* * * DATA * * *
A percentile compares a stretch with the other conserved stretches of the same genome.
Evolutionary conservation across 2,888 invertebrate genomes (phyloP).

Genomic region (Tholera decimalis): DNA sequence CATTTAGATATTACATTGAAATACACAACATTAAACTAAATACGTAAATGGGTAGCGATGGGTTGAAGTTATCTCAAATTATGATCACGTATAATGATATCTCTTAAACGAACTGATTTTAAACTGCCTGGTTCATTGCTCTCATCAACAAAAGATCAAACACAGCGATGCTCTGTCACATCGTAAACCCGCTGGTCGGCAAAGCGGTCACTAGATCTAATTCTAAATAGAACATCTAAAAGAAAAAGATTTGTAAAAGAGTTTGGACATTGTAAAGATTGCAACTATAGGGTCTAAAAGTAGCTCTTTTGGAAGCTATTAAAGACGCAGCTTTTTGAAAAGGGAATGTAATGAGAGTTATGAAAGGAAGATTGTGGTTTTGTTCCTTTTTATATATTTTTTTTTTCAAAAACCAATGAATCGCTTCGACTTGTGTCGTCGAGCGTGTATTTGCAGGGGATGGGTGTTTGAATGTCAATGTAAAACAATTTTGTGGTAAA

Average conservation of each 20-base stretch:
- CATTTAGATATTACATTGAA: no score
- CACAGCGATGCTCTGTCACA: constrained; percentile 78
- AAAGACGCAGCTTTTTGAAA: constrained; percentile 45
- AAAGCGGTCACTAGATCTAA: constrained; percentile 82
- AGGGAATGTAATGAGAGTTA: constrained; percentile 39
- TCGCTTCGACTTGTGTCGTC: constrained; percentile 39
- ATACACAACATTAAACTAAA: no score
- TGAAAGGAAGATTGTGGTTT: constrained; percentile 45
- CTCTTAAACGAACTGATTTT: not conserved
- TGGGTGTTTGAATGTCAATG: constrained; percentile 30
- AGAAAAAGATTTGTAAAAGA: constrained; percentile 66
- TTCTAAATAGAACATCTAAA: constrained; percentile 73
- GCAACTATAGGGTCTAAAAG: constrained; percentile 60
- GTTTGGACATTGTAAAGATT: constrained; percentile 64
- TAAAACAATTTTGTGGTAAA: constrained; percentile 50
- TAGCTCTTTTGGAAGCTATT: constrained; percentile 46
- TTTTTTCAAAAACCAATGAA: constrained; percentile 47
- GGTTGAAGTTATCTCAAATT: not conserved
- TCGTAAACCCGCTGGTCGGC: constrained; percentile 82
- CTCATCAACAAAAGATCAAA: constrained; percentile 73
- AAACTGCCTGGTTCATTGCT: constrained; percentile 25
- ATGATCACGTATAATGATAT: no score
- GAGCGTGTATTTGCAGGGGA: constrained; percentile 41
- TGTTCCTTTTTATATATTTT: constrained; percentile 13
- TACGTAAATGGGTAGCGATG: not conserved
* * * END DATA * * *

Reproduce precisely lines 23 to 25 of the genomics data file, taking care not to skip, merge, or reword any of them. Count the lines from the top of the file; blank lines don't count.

- TCGTAAACCCGCTGGTCGGC: constrained; percentile 82
- CTCATCAACAAAAGATCAAA: constrained; percentile 73
- AAACTGCCTGGTTCATTGCT: constrained; percentile 25